United States District Court, D. Arizona
NEIL V. WAKE UNITED STATES DISTRICT JUDGE.
Plaintiff Twyna Lejean Oliver seeks review under 42 U.S.C. § 405(g) of the final decision of the Commissioner of Social Security (“the Commissioner”), which denied her supplemental security income under section 1614(a)(3)(A) of the Social Security Act. Because the decision of the Administrative Law Judge (“ALJ”) is supported by substantial evidence and is not based on legal error, the Commissioner’s decision will be affirmed.
Plaintiff was born in November 1963. On her application for supplemental security income, she reported that her ability to work was limited by back pain, high blood pressure, poor vision in both eyes, and depression. She speaks English and completed two years of college. She worked as a union representative 1991-2003 and as a home care provider from September 2006 to February 2007. In this appeal, Plaintiff contends the ALJ erred by failing to find she has a severe mental impairment.
On February 24, 2010, Plaintiff applied for supplemental security income, alleging disability beginning July 24, 2009 (subsequently amended to February 24, 2010). On August 18, 2011, she appeared and testified at a hearing before the ALJ. Although informed of her rights to representation, she chose to appear and testify without the assistance of an attorney or other representative. On September 14, 2011, an unfavorable decision was issued. On June 19, 2013, the Appeals Council remanded for further proceedings. On January 30, 2014, Plaintiff appeared and testified with counsel at a second hearing before the ALJ. An independent vocational expert and an independent orthopedic medical expert also testified. On February 20, 2014, the ALJ issued a decision that Plaintiff was not disabled within the meaning of the Social Security Act. The Appeals Council denied Plaintiff’s request for review of the hearing decision, making the ALJ’s decision the Commissioner’s final decision. On June 29, 2015, Plaintiff sought review by this Court.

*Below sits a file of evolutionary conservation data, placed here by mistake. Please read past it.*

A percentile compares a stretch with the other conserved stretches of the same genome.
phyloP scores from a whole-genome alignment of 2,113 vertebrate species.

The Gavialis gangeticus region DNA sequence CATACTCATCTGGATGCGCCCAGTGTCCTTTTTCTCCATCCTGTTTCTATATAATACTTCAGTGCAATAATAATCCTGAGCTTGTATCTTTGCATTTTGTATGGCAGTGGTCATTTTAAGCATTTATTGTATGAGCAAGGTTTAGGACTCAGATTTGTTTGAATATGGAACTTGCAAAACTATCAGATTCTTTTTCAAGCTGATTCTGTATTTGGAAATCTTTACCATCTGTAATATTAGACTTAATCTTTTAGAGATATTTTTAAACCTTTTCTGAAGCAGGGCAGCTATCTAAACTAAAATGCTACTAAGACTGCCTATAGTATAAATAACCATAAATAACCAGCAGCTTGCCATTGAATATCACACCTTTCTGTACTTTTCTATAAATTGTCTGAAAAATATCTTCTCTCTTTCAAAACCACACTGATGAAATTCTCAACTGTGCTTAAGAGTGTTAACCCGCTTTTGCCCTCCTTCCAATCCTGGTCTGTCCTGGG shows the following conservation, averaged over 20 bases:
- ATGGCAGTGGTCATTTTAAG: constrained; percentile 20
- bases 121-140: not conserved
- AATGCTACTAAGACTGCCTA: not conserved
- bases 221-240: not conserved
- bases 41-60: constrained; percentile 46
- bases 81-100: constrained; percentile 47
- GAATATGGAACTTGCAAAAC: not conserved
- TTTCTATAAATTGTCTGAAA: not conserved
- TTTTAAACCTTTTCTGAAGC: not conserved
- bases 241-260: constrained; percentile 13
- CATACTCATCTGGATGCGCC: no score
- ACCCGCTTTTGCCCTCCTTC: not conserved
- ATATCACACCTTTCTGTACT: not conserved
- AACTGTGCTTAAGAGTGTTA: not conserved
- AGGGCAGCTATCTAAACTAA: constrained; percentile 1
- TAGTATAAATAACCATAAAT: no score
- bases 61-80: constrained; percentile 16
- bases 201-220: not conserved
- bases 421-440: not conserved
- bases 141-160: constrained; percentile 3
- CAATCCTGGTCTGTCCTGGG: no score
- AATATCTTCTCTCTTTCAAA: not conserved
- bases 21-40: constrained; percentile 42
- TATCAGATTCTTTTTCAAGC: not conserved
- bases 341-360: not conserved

II. STANDARD OF REVIEW
The district court reviews only those issues raised by the party challenging the ALJ’s decision. See Lewis v. Apfel, 236 F.3d 503, 517 n.13 (9th Cir. 2001). The court may set aside the Commissioner’s disability determination only if the determination is not supported by substantial evidence or is based on legal error. Orn v. Astrue, 495 F.3d 625, 630 (9th Cir. 2007). Substantial evidence is more than a scintilla, less than a preponderance, and relevant evidence that a reasonable person might accept as adequate to support a conclusion considering the record as a whole. Id. In determining whether substantial evidence supports a decision, the court must consider the record as a whole and may not affirm simply by isolating a “specific quantum of supporting evidence.” Id. As a general rule, “[w]here the evidence is susceptible to more than one rational interpretation, one of which supports the ALJ’s decision, the ALJ’s conclusion must be upheld.” Thomas v. Barnhart, 278 F.3d 947, 954 (9th Cir. 2002) (citations omitted); accord Molina v. Astrue, 674 F.3d 1104, 1111 (9th Cir. 2012) (“Even when the evidence is susceptible to more than one rational interpretation, we must uphold the ALJ’s findings if they are supported by inferences reasonably drawn from the record.”).